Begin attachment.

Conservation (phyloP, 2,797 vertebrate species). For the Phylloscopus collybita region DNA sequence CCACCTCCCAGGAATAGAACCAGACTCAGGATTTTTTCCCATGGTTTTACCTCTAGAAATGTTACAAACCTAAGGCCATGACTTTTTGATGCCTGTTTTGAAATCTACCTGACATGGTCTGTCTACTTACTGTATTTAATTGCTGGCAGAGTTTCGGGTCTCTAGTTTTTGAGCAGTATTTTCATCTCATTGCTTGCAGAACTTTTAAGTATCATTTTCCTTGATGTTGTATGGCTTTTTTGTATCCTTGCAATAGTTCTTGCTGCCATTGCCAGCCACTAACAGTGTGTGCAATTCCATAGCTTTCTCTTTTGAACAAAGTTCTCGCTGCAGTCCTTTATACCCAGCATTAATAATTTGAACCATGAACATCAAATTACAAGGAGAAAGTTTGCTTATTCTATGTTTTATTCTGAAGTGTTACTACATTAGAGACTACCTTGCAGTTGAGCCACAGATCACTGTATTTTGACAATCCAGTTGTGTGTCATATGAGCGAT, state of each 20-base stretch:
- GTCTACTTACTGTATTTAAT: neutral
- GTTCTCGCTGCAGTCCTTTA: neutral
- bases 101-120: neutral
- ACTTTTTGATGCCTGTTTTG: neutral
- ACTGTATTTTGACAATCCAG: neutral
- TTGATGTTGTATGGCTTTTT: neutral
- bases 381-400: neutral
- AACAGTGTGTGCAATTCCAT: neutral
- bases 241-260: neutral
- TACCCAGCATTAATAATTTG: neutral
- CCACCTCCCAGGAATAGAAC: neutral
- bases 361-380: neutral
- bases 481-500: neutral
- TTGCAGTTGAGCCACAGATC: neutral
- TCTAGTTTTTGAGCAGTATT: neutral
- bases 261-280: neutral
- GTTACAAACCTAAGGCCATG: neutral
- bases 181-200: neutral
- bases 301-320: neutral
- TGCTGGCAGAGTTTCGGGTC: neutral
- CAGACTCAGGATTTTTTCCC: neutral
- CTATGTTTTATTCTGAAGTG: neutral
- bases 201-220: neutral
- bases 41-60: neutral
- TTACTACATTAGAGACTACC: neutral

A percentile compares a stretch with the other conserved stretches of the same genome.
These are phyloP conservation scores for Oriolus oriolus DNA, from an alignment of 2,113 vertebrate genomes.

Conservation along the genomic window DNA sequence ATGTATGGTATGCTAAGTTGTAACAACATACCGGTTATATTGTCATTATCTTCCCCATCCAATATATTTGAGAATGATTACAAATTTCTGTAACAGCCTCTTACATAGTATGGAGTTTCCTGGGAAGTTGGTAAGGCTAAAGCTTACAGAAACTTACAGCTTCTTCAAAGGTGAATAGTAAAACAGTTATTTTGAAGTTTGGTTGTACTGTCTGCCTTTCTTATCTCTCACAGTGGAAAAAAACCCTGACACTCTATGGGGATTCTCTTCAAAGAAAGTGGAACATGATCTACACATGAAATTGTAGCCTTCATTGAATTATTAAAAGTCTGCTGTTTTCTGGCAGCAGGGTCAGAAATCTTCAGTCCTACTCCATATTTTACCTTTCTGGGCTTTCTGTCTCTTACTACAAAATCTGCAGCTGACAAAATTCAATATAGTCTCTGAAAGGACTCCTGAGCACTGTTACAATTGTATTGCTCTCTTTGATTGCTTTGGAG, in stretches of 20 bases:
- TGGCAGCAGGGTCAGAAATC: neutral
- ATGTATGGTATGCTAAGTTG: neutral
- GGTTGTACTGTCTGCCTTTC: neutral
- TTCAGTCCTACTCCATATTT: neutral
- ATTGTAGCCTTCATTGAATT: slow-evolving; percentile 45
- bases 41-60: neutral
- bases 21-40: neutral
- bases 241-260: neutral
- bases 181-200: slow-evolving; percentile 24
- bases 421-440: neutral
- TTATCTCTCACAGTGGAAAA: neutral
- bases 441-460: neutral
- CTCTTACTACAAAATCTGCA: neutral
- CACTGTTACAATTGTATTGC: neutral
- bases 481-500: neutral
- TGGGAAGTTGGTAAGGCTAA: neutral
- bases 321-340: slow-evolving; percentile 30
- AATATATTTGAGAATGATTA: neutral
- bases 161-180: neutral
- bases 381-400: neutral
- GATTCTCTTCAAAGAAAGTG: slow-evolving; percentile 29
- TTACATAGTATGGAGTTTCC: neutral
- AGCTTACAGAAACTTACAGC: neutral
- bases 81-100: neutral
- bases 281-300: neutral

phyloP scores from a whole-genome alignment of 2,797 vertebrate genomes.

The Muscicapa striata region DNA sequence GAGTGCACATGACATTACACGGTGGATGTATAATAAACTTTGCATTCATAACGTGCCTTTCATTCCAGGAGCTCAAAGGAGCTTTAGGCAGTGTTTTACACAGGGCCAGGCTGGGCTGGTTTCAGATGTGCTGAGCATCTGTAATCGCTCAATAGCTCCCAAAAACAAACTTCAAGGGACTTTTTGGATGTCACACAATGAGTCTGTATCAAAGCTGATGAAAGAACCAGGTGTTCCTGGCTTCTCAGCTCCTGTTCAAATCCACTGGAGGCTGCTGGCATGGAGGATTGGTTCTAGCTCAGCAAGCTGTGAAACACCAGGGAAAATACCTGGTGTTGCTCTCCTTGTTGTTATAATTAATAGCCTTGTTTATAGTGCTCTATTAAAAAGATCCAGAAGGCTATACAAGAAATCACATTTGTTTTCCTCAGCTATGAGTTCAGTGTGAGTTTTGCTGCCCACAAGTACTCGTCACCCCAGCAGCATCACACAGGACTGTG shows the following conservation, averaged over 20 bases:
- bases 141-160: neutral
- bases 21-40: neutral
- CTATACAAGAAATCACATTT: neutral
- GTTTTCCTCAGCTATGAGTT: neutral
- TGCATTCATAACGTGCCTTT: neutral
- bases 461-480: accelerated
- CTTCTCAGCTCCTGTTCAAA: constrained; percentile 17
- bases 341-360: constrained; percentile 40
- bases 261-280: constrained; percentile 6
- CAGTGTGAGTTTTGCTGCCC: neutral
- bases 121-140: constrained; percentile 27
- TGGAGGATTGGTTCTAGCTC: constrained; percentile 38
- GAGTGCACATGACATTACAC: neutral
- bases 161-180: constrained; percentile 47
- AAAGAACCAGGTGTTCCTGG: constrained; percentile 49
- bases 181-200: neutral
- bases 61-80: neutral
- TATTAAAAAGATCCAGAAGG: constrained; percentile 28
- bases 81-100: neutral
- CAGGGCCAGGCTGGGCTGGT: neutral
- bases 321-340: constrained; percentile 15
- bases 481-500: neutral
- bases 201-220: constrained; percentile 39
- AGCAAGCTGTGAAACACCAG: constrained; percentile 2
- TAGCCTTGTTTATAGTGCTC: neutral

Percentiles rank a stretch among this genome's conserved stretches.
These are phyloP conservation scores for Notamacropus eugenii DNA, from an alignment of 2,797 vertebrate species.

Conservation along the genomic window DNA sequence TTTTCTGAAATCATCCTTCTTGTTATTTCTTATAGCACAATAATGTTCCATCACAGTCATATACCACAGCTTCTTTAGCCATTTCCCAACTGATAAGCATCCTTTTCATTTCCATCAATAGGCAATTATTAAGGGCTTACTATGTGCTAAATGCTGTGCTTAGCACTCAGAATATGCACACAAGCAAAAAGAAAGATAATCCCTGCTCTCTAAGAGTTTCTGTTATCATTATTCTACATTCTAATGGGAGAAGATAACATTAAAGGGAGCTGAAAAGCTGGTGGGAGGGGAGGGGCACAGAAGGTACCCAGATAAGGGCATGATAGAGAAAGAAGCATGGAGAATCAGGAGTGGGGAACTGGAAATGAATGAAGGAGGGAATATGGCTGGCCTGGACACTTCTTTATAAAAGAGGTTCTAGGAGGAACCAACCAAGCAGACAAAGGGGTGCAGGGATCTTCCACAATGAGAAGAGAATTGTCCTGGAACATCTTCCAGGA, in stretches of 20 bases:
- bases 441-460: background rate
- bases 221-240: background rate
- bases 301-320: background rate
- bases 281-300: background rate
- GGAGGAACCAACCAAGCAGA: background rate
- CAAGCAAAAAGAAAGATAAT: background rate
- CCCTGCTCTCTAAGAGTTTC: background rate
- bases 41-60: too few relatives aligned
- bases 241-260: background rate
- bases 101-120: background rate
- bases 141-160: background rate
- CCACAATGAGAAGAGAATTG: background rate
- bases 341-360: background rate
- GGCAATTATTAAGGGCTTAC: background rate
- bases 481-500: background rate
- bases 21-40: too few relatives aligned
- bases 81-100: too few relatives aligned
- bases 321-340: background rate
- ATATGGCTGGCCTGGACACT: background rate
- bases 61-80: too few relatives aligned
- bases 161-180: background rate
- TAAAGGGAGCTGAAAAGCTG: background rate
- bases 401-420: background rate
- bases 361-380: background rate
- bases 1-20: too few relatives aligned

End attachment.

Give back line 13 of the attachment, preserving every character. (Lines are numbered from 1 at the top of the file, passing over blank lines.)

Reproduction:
- bases 361-380: neutral